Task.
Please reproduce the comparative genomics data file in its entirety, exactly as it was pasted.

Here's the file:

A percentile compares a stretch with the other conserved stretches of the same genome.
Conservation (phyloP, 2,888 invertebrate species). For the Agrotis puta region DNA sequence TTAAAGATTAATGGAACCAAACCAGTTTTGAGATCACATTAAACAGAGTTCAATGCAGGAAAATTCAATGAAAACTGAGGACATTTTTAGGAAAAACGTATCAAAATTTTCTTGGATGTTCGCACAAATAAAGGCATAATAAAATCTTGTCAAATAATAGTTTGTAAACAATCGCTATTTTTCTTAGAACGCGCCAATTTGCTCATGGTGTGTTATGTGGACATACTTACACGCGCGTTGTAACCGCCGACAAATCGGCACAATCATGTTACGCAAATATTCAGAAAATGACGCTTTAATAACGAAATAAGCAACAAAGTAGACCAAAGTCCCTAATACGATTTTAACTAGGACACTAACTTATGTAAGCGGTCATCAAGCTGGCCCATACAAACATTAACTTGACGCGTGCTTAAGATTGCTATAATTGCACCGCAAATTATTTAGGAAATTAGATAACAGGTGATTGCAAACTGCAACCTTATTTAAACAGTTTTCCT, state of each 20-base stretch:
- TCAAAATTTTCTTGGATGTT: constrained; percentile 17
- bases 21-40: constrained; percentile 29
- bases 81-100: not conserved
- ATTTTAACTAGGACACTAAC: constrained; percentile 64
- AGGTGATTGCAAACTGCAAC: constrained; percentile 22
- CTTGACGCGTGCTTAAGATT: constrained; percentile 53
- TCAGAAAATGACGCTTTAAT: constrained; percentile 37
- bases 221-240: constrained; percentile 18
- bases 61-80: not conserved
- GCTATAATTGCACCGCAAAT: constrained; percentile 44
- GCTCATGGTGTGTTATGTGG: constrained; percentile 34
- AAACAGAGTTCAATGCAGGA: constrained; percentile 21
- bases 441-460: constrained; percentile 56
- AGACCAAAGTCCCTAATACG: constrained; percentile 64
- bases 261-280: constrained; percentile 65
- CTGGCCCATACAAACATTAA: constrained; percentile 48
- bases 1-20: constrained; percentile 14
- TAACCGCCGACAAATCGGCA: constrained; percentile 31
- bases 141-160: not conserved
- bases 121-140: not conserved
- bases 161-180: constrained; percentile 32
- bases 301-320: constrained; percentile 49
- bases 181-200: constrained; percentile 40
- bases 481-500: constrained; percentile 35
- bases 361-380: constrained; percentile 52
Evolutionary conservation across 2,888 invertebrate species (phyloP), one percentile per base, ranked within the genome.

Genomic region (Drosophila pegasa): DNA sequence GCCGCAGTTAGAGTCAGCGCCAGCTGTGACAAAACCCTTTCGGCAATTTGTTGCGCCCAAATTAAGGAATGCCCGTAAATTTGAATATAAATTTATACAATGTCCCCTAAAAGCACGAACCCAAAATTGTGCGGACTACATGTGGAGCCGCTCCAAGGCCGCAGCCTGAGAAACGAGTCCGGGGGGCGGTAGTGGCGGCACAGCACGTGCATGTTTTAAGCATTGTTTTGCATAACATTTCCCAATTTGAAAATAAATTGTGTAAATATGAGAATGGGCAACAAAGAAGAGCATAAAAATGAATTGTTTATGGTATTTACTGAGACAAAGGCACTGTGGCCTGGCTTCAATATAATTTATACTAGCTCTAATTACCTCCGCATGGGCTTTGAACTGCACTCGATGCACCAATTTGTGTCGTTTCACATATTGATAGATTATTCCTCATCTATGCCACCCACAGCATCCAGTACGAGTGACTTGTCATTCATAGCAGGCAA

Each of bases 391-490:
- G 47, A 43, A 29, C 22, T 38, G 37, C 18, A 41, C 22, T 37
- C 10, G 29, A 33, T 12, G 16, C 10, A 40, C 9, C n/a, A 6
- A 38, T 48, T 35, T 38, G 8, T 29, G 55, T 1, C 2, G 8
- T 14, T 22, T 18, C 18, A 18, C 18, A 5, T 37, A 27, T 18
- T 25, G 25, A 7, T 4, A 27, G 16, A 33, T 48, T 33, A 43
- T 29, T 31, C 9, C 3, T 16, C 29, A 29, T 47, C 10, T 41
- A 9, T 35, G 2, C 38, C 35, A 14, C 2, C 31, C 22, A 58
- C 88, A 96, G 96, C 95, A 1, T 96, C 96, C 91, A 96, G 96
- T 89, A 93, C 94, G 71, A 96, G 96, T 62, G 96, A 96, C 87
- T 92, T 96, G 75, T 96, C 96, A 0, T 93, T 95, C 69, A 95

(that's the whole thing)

A percentile compares a stretch with the other conserved stretches of the same genome.
Conservation (phyloP, 2,888 invertebrate species). For the Agrotis puta region DNA sequence TTAAAGATTAATGGAACCAAACCAGTTTTGAGATCACATTAAACAGAGTTCAATGCAGGAAAATTCAATGAAAACTGAGGACATTTTTAGGAAAAACGTATCAAAATTTTCTTGGATGTTCGCACAAATAAAGGCATAATAAAATCTTGTCAAATAATAGTTTGTAAACAATCGCTATTTTTCTTAGAACGCGCCAATTTGCTCATGGTGTGTTATGTGGACATACTTACACGCGCGTTGTAACCGCCGACAAATCGGCACAATCATGTTACGCAAATATTCAGAAAATGACGCTTTAATAACGAAATAAGCAACAAAGTAGACCAAAGTCCCTAATACGATTTTAACTAGGACACTAACTTATGTAAGCGGTCATCAAGCTGGCCCATACAAACATTAACTTGACGCGTGCTTAAGATTGCTATAATTGCACCGCAAATTATTTAGGAAATTAGATAACAGGTGATTGCAAACTGCAACCTTATTTAAACAGTTTTCCT, state of each 20-base stretch:
- TCAAAATTTTCTTGGATGTT: constrained; percentile 17
- bases 21-40: constrained; percentile 29
- bases 81-100: not conserved
- ATTTTAACTAGGACACTAAC: constrained; percentile 64
- AGGTGATTGCAAACTGCAAC: constrained; percentile 22
- CTTGACGCGTGCTTAAGATT: constrained; percentile 53
- TCAGAAAATGACGCTTTAAT: constrained; percentile 37
- bases 221-240: constrained; percentile 18
- bases 61-80: not conserved
- GCTATAATTGCACCGCAAAT: constrained; percentile 44
- GCTCATGGTGTGTTATGTGG: constrained; percentile 34
- AAACAGAGTTCAATGCAGGA: constrained; percentile 21
- bases 441-460: constrained; percentile 56
- AGACCAAAGTCCCTAATACG: constrained; percentile 64
- bases 261-280: constrained; percentile 65
- CTGGCCCATACAAACATTAA: constrained; percentile 48
- bases 1-20: constrained; percentile 14
- TAACCGCCGACAAATCGGCA: constrained; percentile 31
- bases 141-160: not conserved
- bases 121-140: not conserved
- bases 161-180: constrained; percentile 32
- bases 301-320: constrained; percentile 49
- bases 181-200: constrained; percentile 40
- bases 481-500: constrained; percentile 35
- bases 361-380: constrained; percentile 52
Evolutionary conservation across 2,888 invertebrate species (phyloP), one percentile per base, ranked within the genome.

Genomic region (Drosophila pegasa): DNA sequence GCCGCAGTTAGAGTCAGCGCCAGCTGTGACAAAACCCTTTCGGCAATTTGTTGCGCCCAAATTAAGGAATGCCCGTAAATTTGAATATAAATTTATACAATGTCCCCTAAAAGCACGAACCCAAAATTGTGCGGACTACATGTGGAGCCGCTCCAAGGCCGCAGCCTGAGAAACGAGTCCGGGGGGCGGTAGTGGCGGCACAGCACGTGCATGTTTTAAGCATTGTTTTGCATAACATTTCCCAATTTGAAAATAAATTGTGTAAATATGAGAATGGGCAACAAAGAAGAGCATAAAAATGAATTGTTTATGGTATTTACTGAGACAAAGGCACTGTGGCCTGGCTTCAATATAATTTATACTAGCTCTAATTACCTCCGCATGGGCTTTGAACTGCACTCGATGCACCAATTTGTGTCGTTTCACATATTGATAGATTATTCCTCATCTATGCCACCCACAGCATCCAGTACGAGTGACTTGTCATTCATAGCAGGCAA

Each of bases 391-490:
- G 47, A 43, A 29, C 22, T 38, G 37, C 18, A 41, C 22, T 37
- C 10, G 29, A 33, T 12, G 16, C 10, A 40, C 9, C n/a, A 6
- A 38, T 48, T 35, T 38, G 8, T 29, G 55, T 1, C 2, G 8
- T 14, T 22, T 18, C 18, A 18, C 18, A 5, T 37, A 27, T 18
- T 25, G 25, A 7, T 4, A 27, G 16, A 33, T 48, T 33, A 43
- T 29, T 31, C 9, C 3, T 16, C 29, A 29, T 47, C 10, T 41
- A 9, T 35, G 2, C 38, C 35, A 14, C 2, C 31, C 22, A 58
- C 88, A 96, G 96, C 95, A 1, T 96, C 96, C 91, A 96, G 96
- T 89, A 93, C 94, G 71, A 96, G 96, T 62, G 96, A 96, C 87
- T 92, T 96, G 75, T 96, C 96, A 0, T 93, T 95, C 69, A 95